Speaking to Marketing Week he said that Tesco has always “prioritised” its community relations and the latest issues haven’t impacted that or the supermarket’s ability to “give something back”.
“We want to play an active role in the communities we serve… Giving something back to the communities and developing relationships in the communities.
“This is a priority for Tesco. We have a long track record in supporting communities,” he added.
Sage is responsible for Tesco’s latest community initiative, the “Eat Happy Project”, which replaced its “Computers for Schools” scheme. While that was very successful in its day, said Sage, what Tesco found from talking to customers and teachers was that the need now was around helping children learn more about food and where it comes from.
The first part of the project was the “Farm to Fork” scheme, which launched in March, offered primary school pupils educational trails around factories, farms and supermarkets, offering practical demonstrations on where food comes from and how it is made. The scheme is now live in more than 700 Tesco stores and at 150 supplier sites and has taken more than 500,000 children on trails.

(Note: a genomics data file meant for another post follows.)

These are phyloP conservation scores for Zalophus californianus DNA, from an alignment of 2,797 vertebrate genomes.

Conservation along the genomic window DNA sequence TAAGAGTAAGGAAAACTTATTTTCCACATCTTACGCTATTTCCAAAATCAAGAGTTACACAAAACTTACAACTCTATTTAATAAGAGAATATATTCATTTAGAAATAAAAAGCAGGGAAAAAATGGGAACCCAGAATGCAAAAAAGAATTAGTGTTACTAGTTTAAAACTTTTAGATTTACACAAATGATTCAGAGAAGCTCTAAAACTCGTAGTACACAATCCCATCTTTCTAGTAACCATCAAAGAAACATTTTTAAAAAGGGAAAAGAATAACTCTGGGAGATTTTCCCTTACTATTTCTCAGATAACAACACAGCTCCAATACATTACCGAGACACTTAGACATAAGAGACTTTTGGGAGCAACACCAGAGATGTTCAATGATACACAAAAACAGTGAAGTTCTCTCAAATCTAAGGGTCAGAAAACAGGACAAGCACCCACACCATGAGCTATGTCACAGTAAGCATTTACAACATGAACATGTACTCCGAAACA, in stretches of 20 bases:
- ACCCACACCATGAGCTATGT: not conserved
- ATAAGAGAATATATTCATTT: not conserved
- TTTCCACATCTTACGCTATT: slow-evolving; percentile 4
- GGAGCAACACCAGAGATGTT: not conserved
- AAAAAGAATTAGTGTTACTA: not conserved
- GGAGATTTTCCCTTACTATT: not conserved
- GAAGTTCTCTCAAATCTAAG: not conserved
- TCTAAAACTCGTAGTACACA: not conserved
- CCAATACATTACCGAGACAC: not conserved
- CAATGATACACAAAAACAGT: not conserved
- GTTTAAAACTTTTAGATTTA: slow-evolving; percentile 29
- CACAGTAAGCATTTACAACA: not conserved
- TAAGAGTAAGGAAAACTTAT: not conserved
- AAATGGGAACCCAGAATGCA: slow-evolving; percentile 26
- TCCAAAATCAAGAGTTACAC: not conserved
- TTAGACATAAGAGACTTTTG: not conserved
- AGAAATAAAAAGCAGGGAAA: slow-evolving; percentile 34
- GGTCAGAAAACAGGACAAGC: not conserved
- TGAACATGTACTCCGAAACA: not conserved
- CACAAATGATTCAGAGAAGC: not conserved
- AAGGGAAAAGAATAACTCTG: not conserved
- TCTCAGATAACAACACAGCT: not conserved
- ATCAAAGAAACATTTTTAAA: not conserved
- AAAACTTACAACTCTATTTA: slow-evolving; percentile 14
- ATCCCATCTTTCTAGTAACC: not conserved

It was then expanded to classrooms through a tie-up with Google’s Connected Classrooms service, which uses Google Hangouts and was developed by digital agency Zone. Tesco has also run cooking classes in stores during the summer holidays and has just signed a deal with the Scouts to bring the trails to cubs and beavers from January.
The aim, said Sage, is to help children have a healthier relationship with food and reduce childhood obesity. That fits in with the first of its three “big ambitions”, which encourages consumers to lead healthier lives.
Response to the scheme has been positive, said Sage, with 91% of teachers rating the trails as at least “very good” in feedback. Tesco is also tracking if the programme leads to behaviour change, although Sage said it is too early to tell yet what impact it has had.
“We started with primary schools because that is where eating habits are formed. The younger you start the better chance people have of developing good eating habits. We are tracking that behaviour change we cannot solve it single handedly. We are part of solution and have a role to play,” he said.